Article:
J.C. Penney is channel agnostic: CEO at Shop.org's FirstLook
ORLANDO, FL - The inevitable death of companies that do not evolve was the rallying cry of J.C. Penney chairman/CEO Mike Ullman, yesterday's morning keynote speaker at Shop.org's FirstLook conference.
After a brand video introducing the hip new J.C. Penney brand, Mr. Ullman delivered the speech to a packed hall just hours after the announcement that J.C. Penney had partnered with the Polo Ralph Lauren Group for an exclusive line.
"You have to have a five-year plan to stay relevant," Mr. Ullman told the e-commerce executives in the room. "You can't just celebrate the success of the last couple of years. Our five-year plan is to make the Internet the foundation for the architecture of the company."
He talked about joining a company that had already been brought back from hard times, and using that platform as a springboard into even more growth.
Mr. Ullman helped lead the firm's operating profit from 7 percent in 2005 to 9.5 percent last year. The ultimate goal is being the preferred shopping choice of men in the United States, and using multiple channels to accomplish this objective.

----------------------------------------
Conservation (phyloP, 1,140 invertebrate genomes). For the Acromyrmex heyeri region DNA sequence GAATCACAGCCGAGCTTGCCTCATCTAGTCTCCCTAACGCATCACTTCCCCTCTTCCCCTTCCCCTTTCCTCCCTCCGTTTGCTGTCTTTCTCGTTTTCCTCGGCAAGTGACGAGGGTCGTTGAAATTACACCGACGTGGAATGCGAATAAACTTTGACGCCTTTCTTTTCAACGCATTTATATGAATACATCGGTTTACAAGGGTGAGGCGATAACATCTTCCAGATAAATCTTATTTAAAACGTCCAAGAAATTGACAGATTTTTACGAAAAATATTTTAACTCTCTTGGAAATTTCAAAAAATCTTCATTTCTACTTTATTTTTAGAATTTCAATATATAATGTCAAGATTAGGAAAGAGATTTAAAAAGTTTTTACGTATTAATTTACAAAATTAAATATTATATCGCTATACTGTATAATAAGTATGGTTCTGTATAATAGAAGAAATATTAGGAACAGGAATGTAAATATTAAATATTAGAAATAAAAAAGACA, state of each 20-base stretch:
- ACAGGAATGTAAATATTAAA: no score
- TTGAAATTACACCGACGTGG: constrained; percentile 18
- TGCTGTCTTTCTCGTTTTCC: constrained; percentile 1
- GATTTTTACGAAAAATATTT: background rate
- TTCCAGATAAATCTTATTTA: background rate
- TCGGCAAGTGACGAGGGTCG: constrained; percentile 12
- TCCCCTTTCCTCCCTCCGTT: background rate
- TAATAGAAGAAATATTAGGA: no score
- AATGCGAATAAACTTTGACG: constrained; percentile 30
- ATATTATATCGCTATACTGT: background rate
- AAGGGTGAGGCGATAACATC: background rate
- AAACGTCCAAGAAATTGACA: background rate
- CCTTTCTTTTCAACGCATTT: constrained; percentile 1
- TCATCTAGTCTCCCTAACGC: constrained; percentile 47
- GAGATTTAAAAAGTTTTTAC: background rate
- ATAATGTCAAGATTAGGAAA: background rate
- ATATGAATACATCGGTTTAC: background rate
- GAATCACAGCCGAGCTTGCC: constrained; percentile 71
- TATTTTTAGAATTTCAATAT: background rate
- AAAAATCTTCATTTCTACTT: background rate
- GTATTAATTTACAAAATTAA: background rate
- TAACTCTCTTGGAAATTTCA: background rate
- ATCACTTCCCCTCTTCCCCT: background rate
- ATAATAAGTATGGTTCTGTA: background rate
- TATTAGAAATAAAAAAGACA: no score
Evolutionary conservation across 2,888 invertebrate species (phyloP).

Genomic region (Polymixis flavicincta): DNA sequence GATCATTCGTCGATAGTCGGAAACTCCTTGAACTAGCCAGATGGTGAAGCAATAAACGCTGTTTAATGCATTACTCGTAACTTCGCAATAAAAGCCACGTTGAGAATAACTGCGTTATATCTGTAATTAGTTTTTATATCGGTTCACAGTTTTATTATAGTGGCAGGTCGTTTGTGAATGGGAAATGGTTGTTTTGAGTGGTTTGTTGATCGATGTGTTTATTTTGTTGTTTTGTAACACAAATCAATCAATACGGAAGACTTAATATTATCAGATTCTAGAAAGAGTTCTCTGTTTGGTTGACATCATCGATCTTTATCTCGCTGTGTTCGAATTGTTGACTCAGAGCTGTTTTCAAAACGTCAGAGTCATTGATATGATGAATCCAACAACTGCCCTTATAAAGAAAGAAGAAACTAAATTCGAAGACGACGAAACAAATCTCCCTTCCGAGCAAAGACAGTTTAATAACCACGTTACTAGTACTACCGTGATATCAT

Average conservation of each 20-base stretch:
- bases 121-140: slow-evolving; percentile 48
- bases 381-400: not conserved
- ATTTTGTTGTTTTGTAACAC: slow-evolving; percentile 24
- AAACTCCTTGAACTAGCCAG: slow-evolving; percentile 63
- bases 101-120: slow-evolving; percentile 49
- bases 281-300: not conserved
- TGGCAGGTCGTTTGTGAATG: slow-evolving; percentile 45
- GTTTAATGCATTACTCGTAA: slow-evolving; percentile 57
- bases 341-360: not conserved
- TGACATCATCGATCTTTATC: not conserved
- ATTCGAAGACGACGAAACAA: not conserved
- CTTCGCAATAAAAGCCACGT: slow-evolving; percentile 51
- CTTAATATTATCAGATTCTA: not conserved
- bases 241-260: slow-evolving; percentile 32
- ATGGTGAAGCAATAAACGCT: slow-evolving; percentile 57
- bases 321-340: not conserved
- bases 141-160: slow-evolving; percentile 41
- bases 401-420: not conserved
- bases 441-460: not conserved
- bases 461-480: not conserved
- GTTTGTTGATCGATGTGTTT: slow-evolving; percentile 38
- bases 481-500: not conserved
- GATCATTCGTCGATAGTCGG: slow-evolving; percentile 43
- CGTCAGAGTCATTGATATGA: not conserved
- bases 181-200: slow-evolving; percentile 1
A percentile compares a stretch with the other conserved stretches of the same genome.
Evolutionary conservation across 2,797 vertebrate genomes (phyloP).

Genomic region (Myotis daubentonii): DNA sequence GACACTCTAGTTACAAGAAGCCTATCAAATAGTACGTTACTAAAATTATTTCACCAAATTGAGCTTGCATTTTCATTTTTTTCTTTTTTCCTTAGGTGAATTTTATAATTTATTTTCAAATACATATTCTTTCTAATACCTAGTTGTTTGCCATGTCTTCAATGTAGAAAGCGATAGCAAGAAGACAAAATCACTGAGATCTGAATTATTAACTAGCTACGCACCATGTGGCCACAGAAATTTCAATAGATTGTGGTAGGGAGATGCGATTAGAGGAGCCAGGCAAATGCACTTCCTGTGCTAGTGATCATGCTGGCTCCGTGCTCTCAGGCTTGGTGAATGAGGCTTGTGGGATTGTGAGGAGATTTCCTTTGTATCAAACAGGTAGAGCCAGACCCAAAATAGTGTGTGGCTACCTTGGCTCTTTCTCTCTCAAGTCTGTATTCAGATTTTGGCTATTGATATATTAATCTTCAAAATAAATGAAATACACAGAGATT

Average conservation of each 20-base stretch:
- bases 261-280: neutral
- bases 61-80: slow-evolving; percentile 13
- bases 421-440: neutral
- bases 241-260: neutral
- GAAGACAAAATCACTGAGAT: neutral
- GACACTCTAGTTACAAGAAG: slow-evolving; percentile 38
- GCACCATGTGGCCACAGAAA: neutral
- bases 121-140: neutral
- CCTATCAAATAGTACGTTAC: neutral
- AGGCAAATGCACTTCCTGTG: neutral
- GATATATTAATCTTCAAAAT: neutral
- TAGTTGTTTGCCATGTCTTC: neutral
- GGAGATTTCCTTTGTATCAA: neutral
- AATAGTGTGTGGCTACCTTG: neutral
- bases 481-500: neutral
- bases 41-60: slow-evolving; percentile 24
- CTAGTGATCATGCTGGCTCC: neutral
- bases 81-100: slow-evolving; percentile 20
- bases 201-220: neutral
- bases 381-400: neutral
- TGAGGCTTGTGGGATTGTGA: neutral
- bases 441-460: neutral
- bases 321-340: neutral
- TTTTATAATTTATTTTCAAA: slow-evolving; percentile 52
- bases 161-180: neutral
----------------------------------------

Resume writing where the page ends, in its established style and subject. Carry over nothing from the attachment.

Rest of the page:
The Internet is a core channel for J.C. Penney, overtaking the catalog in sales last year. However, that doesn't mean that the catalog has become irrelevant, Mr. Ullman said. In fact, one of the resounding themes of his speech was that the future of retailing is all about multichannel sales.
"We are channel agnostic," he said at Shop.org's first major event of the year. "We don't care which way the customers come in as long as they come in."
And the channels at J.C. Penney have been blurred, as the retailer has integrated not only its catalog business online but also its e-commerce site into the store.
In the tradition of the J.C. Penney catalog desk in the store where sales associates have traditionally helped customers find items not available in the bricks-and-mortar location, the new J.C. Penney features Web-enabled terminals where customers can find items not in the store with the help of J.C. Penney employees.
The in-store Web terminals are not just about the shopper, but rather the entire experience of the sale through to the sales associate.
"This gives customers the opportunity to find pleasure in all three channels and it also gives sales associates more engagement," Mr. Ullman said. "In the last year our [ratings in a] survey on great places to work increased from 66 percent to 73 percent, just behind Starbucks who are rated at 75 percent by employees as a great place to work."